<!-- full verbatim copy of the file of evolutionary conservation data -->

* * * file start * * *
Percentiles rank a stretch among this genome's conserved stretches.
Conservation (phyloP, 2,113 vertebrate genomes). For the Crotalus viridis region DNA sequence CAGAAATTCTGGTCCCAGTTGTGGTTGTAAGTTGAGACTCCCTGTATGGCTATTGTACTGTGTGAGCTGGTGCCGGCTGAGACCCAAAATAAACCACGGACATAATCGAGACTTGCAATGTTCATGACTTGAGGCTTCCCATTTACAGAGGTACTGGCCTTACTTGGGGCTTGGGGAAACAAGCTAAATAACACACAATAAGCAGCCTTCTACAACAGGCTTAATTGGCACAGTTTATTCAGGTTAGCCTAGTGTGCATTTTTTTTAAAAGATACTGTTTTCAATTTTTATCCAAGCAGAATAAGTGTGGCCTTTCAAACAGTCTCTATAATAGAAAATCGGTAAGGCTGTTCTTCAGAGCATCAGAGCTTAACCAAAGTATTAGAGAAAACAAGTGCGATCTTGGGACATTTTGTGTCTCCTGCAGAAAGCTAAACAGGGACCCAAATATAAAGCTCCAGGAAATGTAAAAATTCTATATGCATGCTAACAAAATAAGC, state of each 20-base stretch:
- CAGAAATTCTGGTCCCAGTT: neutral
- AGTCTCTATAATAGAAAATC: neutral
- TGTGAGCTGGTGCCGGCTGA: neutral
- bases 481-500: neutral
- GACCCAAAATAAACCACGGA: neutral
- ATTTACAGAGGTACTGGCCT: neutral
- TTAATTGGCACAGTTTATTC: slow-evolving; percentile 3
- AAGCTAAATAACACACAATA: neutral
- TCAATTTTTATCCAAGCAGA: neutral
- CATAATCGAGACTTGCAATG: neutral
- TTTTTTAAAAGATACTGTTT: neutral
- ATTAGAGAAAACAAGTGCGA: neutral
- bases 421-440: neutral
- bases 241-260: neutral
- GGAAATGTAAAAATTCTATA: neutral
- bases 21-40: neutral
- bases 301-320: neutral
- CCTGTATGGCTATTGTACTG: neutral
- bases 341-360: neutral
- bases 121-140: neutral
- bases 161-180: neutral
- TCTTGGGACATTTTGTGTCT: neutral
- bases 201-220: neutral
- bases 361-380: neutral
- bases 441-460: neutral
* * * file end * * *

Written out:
Percentiles rank a stretch among this genome's conserved stretches.
Conservation (phyloP, 2,113 vertebrate genomes). For the Crotalus viridis region DNA sequence CAGAAATTCTGGTCCCAGTTGTGGTTGTAAGTTGAGACTCCCTGTATGGCTATTGTACTGTGTGAGCTGGTGCCGGCTGAGACCCAAAATAAACCACGGACATAATCGAGACTTGCAATGTTCATGACTTGAGGCTTCCCATTTACAGAGGTACTGGCCTTACTTGGGGCTTGGGGAAACAAGCTAAATAACACACAATAAGCAGCCTTCTACAACAGGCTTAATTGGCACAGTTTATTCAGGTTAGCCTAGTGTGCATTTTTTTTAAAAGATACTGTTTTCAATTTTTATCCAAGCAGAATAAGTGTGGCCTTTCAAACAGTCTCTATAATAGAAAATCGGTAAGGCTGTTCTTCAGAGCATCAGAGCTTAACCAAAGTATTAGAGAAAACAAGTGCGATCTTGGGACATTTTGTGTCTCCTGCAGAAAGCTAAACAGGGACCCAAATATAAAGCTCCAGGAAATGTAAAAATTCTATATGCATGCTAACAAAATAAGC, state of each 20-base stretch:
- CAGAAATTCTGGTCCCAGTT: neutral
- AGTCTCTATAATAGAAAATC: neutral
- TGTGAGCTGGTGCCGGCTGA: neutral
- bases 481-500: neutral
- GACCCAAAATAAACCACGGA: neutral
- ATTTACAGAGGTACTGGCCT: neutral
- TTAATTGGCACAGTTTATTC: slow-evolving; percentile 3
- AAGCTAAATAACACACAATA: neutral
- TCAATTTTTATCCAAGCAGA: neutral
- CATAATCGAGACTTGCAATG: neutral
- TTTTTTAAAAGATACTGTTT: neutral
- ATTAGAGAAAACAAGTGCGA: neutral
- bases 421-440: neutral
- bases 241-260: neutral
- GGAAATGTAAAAATTCTATA: neutral
- bases 21-40: neutral
- bases 301-320: neutral
- CCTGTATGGCTATTGTACTG: neutral
- bases 341-360: neutral
- bases 121-140: neutral
- bases 161-180: neutral
- TCTTGGGACATTTTGTGTCT: neutral
- bases 201-220: neutral
- bases 361-380: neutral
- bases 441-460: neutral